Kris DiGiovanni is a Tribune Community Columnist, Huffington Post contributor, Daily Kos diarist, and teacher, who recently moved from NW Hillsborough to another planet - a small beach community in Pinellas County. She also blogs at www.sandscript.wordpress.com
H. David Braswell Jr. is an Information Systems Professional. He is a native New Yorker and a lifelong NY Giants fan. He attended college in California (Cal State Northridge) and moved to Tampa in 1998.
Sean Marcus teaches creative writing, journalism and reading at Chamberlain High School. He has one son and is expecting a daughter in early March. He can be reached at email@example.com
Posted May 19, 2012 by Nicole Yunger Halpern
Updated May 19, 2012 at 03:20 PM
Lancaster, the UK city whose dialect flummoxed me last December, hailed on me this evening.
Hoping to admire the sunset, I sallied forth from work into a driving wind. The wind pummeled me with hailstones like a middle-school bully with taunts. Though I’ll keep suppressing my memories of middle-school taunts, I didn’t mind the hail. Because you know what helps one appreciate hail?
Near-freezing rain. Which Lancaster dumped on me this morning.
Hoping to taste the fresh air, I sallied forth from home into a downpour. The downpour pounded my umbrella like a real-estate agent pounding a physicist at Monopoly. Though I avoid challenging real-estate agents to Monopoly, I didn’t mind the downpour. Because who needs sunshine when sampling a potpourri of precipitations?
Growing up in Florida, I encountered no precipitation less mundane than rain. And Florida Humidity, which has enough body to earn it not only precipitation status, but also capitalization and a Social Security Number. The hailstorm that punctuated my childhood lasted twenty minutes. Having pirouetted through a ballet class during the spectacle, I regretted missing it.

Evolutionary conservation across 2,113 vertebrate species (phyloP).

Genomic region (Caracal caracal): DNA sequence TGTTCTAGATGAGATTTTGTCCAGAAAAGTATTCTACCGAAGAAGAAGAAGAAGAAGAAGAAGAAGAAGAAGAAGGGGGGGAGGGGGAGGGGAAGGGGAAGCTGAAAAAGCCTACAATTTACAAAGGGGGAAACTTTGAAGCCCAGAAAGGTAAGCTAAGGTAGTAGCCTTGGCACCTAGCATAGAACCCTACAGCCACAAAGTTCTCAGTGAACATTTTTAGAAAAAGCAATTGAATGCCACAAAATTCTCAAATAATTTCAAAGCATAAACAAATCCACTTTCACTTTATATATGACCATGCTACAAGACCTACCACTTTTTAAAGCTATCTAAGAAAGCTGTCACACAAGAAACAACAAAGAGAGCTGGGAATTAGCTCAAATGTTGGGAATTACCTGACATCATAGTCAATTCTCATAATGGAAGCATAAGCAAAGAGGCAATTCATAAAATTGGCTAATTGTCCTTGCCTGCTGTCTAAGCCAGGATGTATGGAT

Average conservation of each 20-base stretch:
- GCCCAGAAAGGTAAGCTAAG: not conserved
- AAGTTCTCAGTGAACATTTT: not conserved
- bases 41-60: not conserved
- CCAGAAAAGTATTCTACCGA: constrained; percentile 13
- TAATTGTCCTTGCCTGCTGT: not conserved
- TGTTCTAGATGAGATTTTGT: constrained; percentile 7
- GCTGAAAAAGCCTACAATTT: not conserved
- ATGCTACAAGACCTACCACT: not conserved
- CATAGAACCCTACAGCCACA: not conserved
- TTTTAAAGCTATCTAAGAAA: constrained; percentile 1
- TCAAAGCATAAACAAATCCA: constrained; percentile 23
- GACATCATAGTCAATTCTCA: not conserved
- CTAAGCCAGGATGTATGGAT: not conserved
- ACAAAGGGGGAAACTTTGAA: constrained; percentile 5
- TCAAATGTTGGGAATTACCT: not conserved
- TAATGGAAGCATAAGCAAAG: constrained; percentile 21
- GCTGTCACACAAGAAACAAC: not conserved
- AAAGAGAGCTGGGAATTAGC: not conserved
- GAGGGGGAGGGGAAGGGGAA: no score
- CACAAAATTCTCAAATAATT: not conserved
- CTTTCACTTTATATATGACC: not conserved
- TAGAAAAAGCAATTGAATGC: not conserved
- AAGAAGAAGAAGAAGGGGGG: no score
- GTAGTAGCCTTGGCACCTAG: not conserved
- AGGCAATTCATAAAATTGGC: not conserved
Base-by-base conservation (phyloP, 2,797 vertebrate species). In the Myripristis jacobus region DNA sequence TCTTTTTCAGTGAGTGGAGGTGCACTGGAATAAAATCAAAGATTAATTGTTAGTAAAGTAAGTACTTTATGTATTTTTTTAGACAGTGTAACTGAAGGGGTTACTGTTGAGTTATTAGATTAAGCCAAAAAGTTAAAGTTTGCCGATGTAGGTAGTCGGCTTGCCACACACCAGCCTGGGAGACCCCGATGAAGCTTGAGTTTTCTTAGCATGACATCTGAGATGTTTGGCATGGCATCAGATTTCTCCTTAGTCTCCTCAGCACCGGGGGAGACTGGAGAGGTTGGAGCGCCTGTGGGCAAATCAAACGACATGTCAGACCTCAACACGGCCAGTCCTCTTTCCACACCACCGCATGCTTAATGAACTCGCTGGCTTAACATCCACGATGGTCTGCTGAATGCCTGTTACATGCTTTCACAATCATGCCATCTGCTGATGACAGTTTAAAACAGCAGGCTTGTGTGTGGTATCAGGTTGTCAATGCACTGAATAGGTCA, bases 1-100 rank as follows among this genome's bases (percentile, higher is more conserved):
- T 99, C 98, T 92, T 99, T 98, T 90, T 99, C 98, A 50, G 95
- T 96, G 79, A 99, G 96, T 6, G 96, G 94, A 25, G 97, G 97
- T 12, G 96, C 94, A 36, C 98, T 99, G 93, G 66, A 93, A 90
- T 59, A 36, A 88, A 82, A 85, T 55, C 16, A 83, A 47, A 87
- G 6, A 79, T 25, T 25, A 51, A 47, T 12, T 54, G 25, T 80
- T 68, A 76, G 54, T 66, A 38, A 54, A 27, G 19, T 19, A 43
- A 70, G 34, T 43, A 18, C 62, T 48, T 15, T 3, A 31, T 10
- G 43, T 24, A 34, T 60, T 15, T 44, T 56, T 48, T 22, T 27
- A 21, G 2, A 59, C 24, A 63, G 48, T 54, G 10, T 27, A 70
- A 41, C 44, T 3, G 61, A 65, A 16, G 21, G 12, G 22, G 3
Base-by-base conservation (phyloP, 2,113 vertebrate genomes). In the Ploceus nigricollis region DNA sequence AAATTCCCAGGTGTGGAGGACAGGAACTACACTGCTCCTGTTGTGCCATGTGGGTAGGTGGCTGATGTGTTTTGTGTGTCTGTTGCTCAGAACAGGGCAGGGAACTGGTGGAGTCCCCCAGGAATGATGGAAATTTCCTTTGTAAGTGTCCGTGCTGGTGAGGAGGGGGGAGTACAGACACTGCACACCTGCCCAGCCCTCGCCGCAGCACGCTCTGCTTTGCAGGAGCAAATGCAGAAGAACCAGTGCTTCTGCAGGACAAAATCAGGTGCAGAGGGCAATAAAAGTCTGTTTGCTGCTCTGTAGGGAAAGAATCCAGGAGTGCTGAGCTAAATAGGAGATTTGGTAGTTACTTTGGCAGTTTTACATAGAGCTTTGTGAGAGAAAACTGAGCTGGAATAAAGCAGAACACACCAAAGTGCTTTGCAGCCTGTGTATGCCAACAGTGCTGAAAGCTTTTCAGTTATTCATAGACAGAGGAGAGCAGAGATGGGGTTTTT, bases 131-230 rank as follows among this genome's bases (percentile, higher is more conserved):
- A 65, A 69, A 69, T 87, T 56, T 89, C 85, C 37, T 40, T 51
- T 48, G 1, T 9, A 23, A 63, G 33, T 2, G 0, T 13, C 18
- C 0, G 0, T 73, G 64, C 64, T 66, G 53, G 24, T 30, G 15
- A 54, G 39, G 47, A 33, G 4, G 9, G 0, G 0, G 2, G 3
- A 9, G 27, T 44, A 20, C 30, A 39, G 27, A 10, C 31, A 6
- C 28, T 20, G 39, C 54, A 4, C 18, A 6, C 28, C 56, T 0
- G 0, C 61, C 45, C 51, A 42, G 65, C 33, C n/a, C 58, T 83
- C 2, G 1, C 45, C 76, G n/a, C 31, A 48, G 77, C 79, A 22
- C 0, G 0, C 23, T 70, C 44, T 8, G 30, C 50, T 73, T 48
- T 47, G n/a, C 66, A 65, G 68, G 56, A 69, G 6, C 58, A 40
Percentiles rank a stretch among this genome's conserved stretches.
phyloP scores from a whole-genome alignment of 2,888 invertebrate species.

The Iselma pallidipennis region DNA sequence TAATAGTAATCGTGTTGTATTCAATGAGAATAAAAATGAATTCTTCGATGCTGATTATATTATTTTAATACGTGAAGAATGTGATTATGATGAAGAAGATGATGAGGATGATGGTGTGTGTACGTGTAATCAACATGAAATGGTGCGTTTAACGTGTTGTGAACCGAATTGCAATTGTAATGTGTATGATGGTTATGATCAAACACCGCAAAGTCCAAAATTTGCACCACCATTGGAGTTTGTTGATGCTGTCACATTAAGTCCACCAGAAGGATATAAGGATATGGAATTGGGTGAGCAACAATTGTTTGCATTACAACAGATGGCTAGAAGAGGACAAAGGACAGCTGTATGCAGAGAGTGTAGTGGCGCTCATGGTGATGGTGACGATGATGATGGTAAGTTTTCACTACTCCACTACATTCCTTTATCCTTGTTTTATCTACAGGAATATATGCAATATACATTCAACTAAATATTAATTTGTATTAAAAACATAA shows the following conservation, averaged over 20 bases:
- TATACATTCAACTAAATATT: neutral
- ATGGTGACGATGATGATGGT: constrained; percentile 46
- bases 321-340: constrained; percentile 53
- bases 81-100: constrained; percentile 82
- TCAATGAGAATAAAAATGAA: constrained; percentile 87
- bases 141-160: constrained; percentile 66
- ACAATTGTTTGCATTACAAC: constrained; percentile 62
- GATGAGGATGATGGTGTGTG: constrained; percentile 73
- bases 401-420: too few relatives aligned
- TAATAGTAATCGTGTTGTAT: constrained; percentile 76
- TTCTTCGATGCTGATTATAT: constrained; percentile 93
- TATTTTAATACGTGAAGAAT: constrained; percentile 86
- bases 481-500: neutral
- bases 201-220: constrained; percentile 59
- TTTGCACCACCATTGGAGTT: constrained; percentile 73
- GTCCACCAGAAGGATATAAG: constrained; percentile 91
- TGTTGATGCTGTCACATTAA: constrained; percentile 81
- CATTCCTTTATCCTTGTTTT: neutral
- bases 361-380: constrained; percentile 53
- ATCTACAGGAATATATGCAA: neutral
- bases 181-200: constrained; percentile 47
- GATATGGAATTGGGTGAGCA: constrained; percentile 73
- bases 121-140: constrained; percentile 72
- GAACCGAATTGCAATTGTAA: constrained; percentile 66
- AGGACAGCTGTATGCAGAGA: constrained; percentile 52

Regret needles me no longer. Lancaster offers not only mundane rain and humidity—not only near-freezing rain and hail—but also freezing rain and Insta-Melt Snow (“Solid enough to arouse snow-angel dreams, but melts on contact!”).
Not converted to the cult of cloudiness? Consider my bedroom window. That window doesn’t face westward. But if it did, you might ask, “Do you enjoy watching the sun set?” I’d reply, “I can’t watch the sun set, because clouds cover the sun. But what clouds they are! What rain they promise! What a feast for the eyes, the ears, the skin, the sweatshirt pressed into rain-jacket duty!”
Perhaps I celebrate rain to console myself. When Google offered me buttons purported to change the weather this April Fools’ Day, I growled, “Don’t tempt me.” But we’re told, if life hands you lemons, make lemonade. If the sky hands you rain, start singin’ in it. If I hand you an umbrella as a souvenir from Lancaster, you’ll understand why.
If I hand you an umbrella, moreover, thank me for not bringing one souvenir more characteristic of Lancaster: near-freezing rain.
The author wrote this article approximately one month ago. Though May hasn’t hailed on her (yet), it prohibits her from leaving home sans hat, scarf, gloves, coat, and at least one sweater.